Essay about Media Myth P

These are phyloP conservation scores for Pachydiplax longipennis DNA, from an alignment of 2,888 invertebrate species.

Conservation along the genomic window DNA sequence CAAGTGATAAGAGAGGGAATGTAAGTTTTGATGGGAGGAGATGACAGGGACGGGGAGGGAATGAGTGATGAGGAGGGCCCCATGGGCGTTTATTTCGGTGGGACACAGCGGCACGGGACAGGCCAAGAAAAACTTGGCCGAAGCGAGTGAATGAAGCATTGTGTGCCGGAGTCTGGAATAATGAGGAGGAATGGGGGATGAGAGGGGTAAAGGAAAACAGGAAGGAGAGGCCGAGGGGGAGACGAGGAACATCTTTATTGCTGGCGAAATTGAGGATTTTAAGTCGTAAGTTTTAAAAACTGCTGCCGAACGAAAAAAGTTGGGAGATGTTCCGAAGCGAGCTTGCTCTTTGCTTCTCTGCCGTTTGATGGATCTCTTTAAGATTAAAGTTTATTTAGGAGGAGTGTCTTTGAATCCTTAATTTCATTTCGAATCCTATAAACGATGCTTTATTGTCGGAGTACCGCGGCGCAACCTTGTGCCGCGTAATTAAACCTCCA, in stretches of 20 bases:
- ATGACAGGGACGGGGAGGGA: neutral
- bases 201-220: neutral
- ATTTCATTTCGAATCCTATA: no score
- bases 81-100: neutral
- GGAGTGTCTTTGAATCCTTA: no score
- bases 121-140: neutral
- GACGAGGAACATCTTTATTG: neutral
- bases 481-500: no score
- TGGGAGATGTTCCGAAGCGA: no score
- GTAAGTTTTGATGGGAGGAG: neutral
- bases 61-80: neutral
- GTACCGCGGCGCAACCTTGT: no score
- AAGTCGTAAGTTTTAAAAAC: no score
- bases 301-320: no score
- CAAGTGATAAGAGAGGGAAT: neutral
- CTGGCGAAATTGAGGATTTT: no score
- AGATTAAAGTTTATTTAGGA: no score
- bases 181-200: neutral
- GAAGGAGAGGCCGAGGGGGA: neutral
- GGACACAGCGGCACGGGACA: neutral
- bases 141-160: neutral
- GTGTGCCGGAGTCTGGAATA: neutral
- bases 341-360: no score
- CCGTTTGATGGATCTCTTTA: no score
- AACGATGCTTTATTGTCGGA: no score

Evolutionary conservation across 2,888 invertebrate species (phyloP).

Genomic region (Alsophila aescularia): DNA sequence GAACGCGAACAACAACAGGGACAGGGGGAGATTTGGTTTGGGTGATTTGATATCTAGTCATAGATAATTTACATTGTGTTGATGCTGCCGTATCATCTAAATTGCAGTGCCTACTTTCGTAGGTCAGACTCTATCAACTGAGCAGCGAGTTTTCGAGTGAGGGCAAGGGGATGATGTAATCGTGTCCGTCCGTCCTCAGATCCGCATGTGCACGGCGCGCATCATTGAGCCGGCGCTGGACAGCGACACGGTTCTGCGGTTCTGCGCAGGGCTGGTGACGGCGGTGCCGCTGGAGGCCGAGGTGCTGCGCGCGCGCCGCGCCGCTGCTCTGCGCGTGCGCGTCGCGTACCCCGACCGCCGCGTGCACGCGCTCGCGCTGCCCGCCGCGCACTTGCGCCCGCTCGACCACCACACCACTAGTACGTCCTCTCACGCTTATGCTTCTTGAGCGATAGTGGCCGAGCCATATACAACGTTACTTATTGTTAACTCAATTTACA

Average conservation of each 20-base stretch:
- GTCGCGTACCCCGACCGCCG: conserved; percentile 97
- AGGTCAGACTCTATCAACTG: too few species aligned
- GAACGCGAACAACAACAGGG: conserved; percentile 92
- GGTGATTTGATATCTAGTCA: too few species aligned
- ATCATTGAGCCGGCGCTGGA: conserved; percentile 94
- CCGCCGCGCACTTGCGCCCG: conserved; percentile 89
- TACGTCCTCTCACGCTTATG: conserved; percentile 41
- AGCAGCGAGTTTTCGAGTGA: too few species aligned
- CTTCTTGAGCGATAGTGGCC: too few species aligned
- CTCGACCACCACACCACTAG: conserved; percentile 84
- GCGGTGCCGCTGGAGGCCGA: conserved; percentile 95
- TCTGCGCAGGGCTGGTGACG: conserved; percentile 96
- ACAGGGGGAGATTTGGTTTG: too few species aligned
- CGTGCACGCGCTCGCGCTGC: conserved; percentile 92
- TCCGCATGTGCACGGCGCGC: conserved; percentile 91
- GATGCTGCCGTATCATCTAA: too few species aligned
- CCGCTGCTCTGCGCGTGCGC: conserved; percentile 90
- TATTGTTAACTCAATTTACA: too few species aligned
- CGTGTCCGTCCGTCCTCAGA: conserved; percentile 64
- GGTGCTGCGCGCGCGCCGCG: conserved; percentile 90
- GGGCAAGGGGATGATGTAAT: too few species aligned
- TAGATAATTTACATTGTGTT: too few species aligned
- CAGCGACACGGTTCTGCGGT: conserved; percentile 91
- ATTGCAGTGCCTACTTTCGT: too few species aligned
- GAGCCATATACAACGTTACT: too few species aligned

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Pedro Hespanha Introduction Social policies are intervention instruments developed by the state to provide for the wellbeing and social protection of citizens and include actions to prevent social risk or to resolve existing social problems. In the case of the poor, social policies cover a wide range of problems and aim to respond in ways which ensure minimum standards of wellbeing. Although the range and effectiveness of these policies varies greatly from one society to another, in general the aim of meeting minimum social needs has failed to come up to expectations. In the case of Portugal possibly with the exception of basic education and the social insertion income scheme - it cannot be said, in all honesty, that minimum social entitlements exist. They do not exist in many areas such as housing, welfare, employment, transport. Health is a very problematic area in this respect since, despite the existence of a universal National Health Service, in most cases the poorest members of society do not benefit from prompt, quality care. Social policies targeted at the poorest members of society are implemented by the social services, characterised by benefits that are difficult to enforce and a low budget. Most of these services are run by voluntary non-profit organizations in exchange for agreed financial transfers. Some of these organizations, such as the Misericrdias, have a long history of helping the poorest members of society and are therefore able to exert considerable pressure on the state to delegate powers to combat poverty to them. Finally, measures designed to fight poverty are increasingly being developed through projects financed by European programmes or other external sources of funding. Unlike the current work of the bureaucratic social services, project-based actions are characterised by their experimental nature and the fact that they operate within a limited time and space and are normally managed by partnerships between public and private institutions. Within this organisational framework, it is important to analyse the relationship between professionals and the policies they implement, as well as the relationship between professionals and institutions with regard to the implementation of these policies. One initial observation that should be made prior to our analysis concerns the ambiguous status of social policies regarding their mission to reduce inequality. It is known that one of the main problems of social policies nowadays, and a source of great disillusionment, lies precisely in the fact that there is a huge gap between their stated principles (the rhetoric of solidarity and emancipation) and the practical implementation of measures (the placebo effect, regulation of the poor, workfare). Moreover, there is a feeling that reducing inequality and fighting poverty are minor concerns for the state and that society itself, through its elites and leaders, is not sufficiently committed to reinforcing these objectives and bringing pressure to bear on ending the causes of poverty. Nevertheless, changes have been introduced that are aimed at improving policies. Charges of inefficiency and the generation of dependency have led to the emergence of new forms of policies, either in combination with old policies or as a replacement for them. Essentially, the new generation of social policies favours social integration rather than subsidising risks and includes i. the active involvement of beneficiaries in planning and choosing programmes rather than their passive submission to actions decided by professionals ii. personalised rather than standard forms of assistance iii. joint responsibility on the part of the provider and the beneficiary for the implementation of programmes iv. decentralised planning of social programmes v. partnerships with local institutions for the management of decentralised programmes vi. an approach based on proximity rather than distant solicitude and vii. flexible rather than